Advent of Code 2023

Advent of Code is an Advent calendar of small programming puzzles for a variety of skill sets and skill levels that can be solved in any programming language you like.

The first puzzles will unlock on December 1st at midnight EST (UTC-5). See you then!

Previous topics:

Previous leaderboards:

If you’d like to compete versus other Fortranners:

  1. Register/Login at
  2. Go to Leaderboard - Advent of Code 2023
  3. Enter the code: 1510956-4380811b

(@Carltoffel, I hope we can keep using your leaderboard?)


If you want an extra challenge this year, use LFortran and workaround (and report!) any current limitations that you find.


If you post your solutions on GitHub please use the topic tag aoc-2023-in-fortran and tag repos from previous years. There are 3 repos with the analogous 2022 tag and 5 from 2021.

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Yesterday, my workmates made fun of me because I wanted to use Fortran for AOC (again). Today, someone said “beat my 90 ms” (Rust). Well, my Fortran approach takes about 4 ms (for both tasks).
And they weren’t very amused, that even my shell/sed/bc approach (5+6 ms) is faster than their Python approach (16 ms). :joy:

PS: @ivanpribec of course we can! :slight_smile:


Such a catastrophic energy cost… 21st century programmers need to learn again how to use efficiently a CPU. They enjoyed too much comfort for too long with nowadays too powerful hardwares…


@vmagnin This is very true. Just limit the hardware resources and they will appreciate the fortran style.

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The absolutely amazing part to me is that if you just copy & paste the task into ChatGPT, it produces Python code, that I run, it fails, I copy & paste the error back, and it produces a working version that just works for the full input (task 1).

I then ask it to rewrite to Fortran, it fails to compile, I paste the error back, iterate twice. Then it compiles, but produces the wrong answer. I then manually modify the code (there was a tiny bug), now it works. The final code is here.

They ask not to use AI, so I am not going to submit it. It’s not the shortest code possible, probably not the fastest (it runs at 10ms for the full input on my macOS with -Ofast and GFortran, although still faster than the Rust version above), but I didn’t have to do anything myself.


The general structure of the ChatGPT program is similar to what a human would write, but it could benefit from some encapsulation. In particular the function scan.

I bet Awk programmers were done in 5 minutes today. I also chose to structure my program as a filter:

Spoiler alert - Day 1
        total = 0
            read(*,*,iostat=ierr) input
            if (ierr == iostat_end) exit
            nf = scan_digit(trim(input))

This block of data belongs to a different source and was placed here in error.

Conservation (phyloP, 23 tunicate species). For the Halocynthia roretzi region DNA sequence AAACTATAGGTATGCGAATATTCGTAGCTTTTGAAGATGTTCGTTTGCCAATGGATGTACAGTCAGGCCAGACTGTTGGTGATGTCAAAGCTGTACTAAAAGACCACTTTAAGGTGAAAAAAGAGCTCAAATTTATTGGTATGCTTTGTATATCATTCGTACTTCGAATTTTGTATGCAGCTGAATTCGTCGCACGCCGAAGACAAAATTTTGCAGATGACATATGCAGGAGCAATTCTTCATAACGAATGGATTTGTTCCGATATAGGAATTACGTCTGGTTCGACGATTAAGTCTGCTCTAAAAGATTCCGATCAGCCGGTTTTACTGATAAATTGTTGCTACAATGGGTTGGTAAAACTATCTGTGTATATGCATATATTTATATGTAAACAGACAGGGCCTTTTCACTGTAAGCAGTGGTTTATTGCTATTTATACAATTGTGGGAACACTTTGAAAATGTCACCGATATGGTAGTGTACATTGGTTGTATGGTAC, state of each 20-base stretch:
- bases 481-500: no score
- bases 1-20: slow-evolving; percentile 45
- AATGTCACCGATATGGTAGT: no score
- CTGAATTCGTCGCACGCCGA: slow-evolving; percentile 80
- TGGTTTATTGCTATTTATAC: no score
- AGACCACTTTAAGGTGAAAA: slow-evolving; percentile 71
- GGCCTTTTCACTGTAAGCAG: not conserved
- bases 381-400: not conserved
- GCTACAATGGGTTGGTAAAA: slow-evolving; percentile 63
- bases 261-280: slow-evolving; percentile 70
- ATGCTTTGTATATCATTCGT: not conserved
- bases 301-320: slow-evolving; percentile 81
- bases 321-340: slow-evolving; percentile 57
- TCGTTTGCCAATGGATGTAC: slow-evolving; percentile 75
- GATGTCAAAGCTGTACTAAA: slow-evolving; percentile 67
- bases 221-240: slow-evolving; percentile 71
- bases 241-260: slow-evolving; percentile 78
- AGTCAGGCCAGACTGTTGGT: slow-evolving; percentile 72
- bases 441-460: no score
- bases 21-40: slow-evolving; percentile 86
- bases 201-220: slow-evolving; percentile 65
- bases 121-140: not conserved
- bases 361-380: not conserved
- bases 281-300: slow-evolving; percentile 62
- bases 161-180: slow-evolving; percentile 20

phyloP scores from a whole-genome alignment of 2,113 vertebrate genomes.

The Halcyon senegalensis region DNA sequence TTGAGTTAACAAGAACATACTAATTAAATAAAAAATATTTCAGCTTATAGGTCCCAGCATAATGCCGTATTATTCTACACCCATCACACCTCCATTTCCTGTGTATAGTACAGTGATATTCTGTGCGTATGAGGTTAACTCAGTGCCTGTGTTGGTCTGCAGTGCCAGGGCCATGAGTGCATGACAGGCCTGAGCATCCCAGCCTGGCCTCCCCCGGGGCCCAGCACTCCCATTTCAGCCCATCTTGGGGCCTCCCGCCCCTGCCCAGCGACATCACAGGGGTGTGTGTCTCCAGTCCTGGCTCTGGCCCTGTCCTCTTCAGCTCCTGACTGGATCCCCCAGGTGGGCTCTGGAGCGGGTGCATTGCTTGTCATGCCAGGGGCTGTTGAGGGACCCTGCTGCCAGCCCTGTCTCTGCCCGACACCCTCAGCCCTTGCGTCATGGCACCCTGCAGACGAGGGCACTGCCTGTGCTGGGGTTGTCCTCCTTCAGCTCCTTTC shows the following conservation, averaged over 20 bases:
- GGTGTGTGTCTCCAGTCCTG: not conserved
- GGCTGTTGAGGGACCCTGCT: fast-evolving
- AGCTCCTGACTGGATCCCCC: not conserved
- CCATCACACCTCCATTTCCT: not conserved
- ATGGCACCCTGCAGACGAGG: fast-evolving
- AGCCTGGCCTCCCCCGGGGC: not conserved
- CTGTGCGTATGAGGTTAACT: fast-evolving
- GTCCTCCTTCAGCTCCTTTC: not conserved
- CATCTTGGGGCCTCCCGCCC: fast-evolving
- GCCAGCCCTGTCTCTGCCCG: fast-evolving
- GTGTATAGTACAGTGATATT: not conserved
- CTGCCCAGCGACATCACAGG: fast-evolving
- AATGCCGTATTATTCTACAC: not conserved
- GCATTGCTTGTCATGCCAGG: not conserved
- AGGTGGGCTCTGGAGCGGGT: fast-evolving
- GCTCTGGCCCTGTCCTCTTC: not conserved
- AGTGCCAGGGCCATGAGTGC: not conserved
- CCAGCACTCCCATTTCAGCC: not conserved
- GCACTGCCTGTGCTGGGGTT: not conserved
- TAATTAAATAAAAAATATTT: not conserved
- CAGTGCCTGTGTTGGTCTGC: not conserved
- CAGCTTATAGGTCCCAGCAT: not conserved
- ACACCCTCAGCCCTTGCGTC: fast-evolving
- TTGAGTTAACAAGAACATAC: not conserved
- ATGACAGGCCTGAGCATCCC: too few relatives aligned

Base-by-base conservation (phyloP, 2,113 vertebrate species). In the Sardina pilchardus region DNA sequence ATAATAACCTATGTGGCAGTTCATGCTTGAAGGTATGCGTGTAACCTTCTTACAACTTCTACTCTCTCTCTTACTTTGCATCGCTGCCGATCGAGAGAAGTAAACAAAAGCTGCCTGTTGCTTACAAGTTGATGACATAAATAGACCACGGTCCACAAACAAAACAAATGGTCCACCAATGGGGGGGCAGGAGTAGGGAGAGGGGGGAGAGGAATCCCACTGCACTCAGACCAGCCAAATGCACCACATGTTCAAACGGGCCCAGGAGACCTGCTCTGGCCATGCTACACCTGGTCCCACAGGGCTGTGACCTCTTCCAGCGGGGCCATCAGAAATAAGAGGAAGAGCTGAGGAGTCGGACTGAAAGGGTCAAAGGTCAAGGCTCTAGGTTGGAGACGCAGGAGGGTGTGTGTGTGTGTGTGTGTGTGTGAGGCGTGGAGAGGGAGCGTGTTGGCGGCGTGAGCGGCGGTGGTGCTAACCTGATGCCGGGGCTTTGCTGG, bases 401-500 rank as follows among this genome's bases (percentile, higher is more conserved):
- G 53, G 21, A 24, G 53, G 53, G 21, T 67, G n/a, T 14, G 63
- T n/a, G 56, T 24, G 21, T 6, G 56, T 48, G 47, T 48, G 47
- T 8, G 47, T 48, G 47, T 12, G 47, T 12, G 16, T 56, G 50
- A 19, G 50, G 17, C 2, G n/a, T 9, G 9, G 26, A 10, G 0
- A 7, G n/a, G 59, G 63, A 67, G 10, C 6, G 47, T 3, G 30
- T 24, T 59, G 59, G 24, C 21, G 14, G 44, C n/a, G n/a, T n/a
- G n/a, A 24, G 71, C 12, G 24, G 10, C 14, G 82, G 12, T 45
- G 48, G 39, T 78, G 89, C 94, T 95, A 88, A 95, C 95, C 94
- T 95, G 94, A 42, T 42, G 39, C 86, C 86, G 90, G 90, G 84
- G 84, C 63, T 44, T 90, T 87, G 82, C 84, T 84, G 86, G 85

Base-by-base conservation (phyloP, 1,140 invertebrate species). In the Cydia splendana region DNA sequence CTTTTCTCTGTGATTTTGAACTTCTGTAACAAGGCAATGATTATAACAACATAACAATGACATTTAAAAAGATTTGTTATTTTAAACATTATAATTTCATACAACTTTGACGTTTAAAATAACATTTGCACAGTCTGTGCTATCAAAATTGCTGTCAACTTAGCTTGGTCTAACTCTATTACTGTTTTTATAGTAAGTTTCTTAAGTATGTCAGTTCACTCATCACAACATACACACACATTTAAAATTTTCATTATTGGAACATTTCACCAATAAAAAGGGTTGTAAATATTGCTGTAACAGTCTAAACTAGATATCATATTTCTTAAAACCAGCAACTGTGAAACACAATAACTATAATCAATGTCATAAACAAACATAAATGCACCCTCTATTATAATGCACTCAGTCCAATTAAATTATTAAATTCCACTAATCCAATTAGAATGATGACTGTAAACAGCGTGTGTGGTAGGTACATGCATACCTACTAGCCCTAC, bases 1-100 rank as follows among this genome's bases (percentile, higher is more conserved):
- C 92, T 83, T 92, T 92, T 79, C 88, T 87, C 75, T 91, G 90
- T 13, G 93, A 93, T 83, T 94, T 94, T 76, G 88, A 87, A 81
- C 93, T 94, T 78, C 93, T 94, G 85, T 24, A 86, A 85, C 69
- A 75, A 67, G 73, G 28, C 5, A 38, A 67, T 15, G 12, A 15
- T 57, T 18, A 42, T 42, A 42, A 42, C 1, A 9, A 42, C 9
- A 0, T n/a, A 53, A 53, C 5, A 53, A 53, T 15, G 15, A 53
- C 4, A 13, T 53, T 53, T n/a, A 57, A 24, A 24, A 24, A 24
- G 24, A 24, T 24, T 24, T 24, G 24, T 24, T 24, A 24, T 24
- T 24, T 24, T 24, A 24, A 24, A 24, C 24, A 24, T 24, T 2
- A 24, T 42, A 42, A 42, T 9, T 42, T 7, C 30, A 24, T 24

nb = scan_digit(trim(input),back=.true.)
            total = total + (10*nf + nb)
        end do

Runs in 4 ms (or less) (compiled with -fcheck=all -g -O0).


I am curious about this. Are you using the free chatGPT (I believe GPT 3.5 based), or the paid GPT 4 version? I wonder what the quality difference is for tasks like programming.

Additionally, I concur with others here that my human-written fortran version runs in ~4-6ms. Since this is on a 2008 Core 2 Duo laptop processor, and doesn’t seem to change between gfortran -O0 with a bunch of debug flags and gfortran -Ofast -march=native, it seems safe to say that parsing 1000 lines just isn’t that hard.

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I don’t really like such kind of competitions, so I didn’t want to compete, but rather wanted to take @certik’s challenge. I must admit my sin, being busy lately I didn’t update LFortran for like two months, so it is about time to do so. AoC would be a nice excuse to shy away from an extremely boring task I have to do, and do something way more interesting instead.

Anyway, the problem is that the website doesn’t work for me. All I can see is a simple text menu on the top, some (readable) text squished far to the right (which seems to be a simple ad,) and a timer ticking at the bottom. I assume the timer is about the first event, but I don’t see anything confirming that. The vast majority of the webpage is blank, presumably because of my privacy settings, ad blocker, and privacy badger - which are always active, and they will stay like that no matter what. I can, however, see the previous years (kind of, it’s messy but readable) so I might as well use those.

Why I’m not surprised? :slight_smile:

Typical artificial “intelligence” behavior. In fact, you are lucky you got a working answer in the first place, even with erroneous results. I tried a lot of times (and I’m still trying from time to time, out of curiosity) mainly with Fortran and C. it usually takes a lot of iterations like “(1) no this is not correct - (2) you are right, here is a refined example (which of course won’t even compile)”. The typical procedure is to get a completely wrong example as an answer, and after several iterations you may or may not get a correct one. More often than not, the program snippet I get contains function callings with wrong number of arguments (or arguments that don’t even exist in a C library, for example.) Quite often it hangs up after several iterations, falling into an infinite loop: It gives the exact same answer again and again for an eternity, even though it says it’s a “modified version” of the previous one (which is not.)